The permitted activities involved the Government of Venezuela and had previously been prohibited by several U.S. executive orders in 2018 and 2019.
The U.S. Treasury Department issued this Tuesday a license authorizing certain transactions “necessary” for port and airport operations in Venezuela.
It is “General License 30A”, through which “all transactions and activities involving the Government of Venezuela prohibited by Executive Order (E.O.) 13884 of August 5, 2019, that are normally incident and necessary to the operations or use of ports and airports in Venezuela” are authorized.
Venezuela to Defend Conviasa from Illegal US Sanctions
Also, according to the text signed by Bradley T. Smith, acting director of the Office of Foreign Assets Control (OFAC), transactions and activities that had been prohibited in Executive Order 13850 of November 2018 – amended in January 2019 – involving the National Institute of Aquatic Spaces (INEA), or any entity in which this institution owns, directly or indirectly, an interest of 50% or more, are allowed.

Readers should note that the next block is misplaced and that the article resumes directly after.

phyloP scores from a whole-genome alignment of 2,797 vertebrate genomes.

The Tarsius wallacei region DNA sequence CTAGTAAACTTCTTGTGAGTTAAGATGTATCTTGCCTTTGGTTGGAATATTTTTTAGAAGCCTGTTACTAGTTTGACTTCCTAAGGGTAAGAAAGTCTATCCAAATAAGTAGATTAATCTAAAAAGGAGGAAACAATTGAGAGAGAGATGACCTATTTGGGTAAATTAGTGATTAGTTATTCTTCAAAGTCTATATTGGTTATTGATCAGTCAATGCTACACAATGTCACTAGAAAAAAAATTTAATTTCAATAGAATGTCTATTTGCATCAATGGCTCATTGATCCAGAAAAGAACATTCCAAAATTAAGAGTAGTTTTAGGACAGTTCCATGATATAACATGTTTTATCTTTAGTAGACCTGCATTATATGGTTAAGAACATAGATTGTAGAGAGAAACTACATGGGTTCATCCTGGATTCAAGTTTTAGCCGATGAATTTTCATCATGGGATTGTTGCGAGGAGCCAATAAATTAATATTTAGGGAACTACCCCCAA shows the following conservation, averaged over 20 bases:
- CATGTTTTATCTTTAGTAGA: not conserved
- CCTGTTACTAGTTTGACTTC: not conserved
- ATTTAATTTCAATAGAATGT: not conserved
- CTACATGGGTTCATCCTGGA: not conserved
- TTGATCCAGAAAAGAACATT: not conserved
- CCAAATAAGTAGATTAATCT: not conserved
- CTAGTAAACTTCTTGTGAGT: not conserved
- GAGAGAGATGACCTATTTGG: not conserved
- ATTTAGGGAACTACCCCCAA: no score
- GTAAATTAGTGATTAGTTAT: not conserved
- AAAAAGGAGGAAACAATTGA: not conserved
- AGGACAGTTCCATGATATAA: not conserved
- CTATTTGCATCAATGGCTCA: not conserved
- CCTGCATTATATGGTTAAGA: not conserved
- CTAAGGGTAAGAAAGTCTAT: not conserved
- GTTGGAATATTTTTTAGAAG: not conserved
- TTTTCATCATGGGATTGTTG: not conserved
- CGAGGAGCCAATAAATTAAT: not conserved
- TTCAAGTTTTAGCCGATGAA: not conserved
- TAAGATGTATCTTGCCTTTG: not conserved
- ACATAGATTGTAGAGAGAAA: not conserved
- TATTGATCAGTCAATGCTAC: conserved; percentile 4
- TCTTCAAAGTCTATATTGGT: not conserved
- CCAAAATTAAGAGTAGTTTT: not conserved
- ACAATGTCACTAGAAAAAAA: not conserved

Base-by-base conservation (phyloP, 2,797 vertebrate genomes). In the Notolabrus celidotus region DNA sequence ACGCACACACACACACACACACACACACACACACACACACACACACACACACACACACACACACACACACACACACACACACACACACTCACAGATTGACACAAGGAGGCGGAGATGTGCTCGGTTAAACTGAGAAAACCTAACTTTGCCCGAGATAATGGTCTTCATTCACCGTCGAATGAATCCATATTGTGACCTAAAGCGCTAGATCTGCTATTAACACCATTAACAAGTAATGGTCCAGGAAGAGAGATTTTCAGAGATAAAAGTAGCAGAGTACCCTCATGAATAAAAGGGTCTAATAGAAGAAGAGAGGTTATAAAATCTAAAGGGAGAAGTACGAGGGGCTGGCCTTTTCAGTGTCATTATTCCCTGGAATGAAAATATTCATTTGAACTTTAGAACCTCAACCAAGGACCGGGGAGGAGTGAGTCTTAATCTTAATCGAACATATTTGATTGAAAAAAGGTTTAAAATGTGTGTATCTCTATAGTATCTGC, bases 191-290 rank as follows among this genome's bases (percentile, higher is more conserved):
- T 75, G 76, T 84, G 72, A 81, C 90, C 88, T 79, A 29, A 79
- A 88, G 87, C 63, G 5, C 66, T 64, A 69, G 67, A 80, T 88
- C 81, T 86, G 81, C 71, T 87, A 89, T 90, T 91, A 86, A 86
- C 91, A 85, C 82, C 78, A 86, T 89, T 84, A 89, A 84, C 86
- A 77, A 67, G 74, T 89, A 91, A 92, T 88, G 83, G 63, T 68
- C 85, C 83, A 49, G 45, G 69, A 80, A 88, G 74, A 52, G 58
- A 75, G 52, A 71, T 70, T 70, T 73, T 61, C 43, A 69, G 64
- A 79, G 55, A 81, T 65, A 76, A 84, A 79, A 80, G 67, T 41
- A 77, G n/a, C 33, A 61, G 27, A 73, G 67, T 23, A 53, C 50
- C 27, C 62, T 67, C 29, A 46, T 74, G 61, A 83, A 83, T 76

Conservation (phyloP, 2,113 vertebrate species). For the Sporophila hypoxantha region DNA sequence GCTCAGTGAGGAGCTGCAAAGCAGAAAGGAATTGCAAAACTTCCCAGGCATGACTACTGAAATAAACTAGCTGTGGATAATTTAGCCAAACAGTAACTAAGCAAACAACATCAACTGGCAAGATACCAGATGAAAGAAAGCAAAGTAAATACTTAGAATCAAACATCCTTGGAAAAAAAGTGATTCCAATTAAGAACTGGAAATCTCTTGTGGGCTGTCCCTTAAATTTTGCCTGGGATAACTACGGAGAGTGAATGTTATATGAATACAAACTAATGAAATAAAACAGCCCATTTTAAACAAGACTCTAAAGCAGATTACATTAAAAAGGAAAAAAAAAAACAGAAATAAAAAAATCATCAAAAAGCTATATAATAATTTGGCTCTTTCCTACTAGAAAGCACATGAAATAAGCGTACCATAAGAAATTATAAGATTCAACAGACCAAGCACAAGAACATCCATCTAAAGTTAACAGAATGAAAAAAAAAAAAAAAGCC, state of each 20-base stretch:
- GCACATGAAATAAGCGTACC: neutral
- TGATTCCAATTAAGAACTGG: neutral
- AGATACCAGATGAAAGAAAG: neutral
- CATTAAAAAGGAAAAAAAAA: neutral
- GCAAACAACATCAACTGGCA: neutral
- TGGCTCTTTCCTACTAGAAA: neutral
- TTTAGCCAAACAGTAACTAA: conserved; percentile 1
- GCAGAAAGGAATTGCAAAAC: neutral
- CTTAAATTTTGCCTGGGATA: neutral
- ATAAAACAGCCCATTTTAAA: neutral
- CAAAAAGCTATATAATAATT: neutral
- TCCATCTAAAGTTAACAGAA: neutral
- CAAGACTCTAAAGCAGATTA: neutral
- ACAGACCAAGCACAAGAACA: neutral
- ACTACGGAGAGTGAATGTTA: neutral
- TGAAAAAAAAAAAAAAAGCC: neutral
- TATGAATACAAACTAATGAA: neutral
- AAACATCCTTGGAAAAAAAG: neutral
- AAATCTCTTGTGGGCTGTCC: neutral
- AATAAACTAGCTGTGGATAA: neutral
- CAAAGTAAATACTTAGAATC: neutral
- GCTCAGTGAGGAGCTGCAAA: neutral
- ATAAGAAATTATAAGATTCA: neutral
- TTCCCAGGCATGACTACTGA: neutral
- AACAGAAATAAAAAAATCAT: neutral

The general license “does not authorize,” the document says, “any transaction or activity related to the export or re-export of diluents, directly or indirectly, to Venezuela.”
My latest: The US has relaxed some sanctions on transactions with #Venezuela ‘s ports and airports. However, just days ago Biden recognized Guaido as interim president against the Venezuelan opposition’s urging. https://t.co/CIKfuyaGYM
— Morgan Artyukhina (@LavenderNRed) February 2, 2021 Nor does it allow transactions with any blocked person or institution other than INEA or entities in which it participates.
This is the first measure taken by Joe Biden‘s administration, installed last January 20, concerning the sanctions imposed against Caracas during Donald Trump’s administration, which included harsh unilateral coercive measures against Petróleos de Venezuela S.A. (PDVSA) and multiple Venezuelan officials.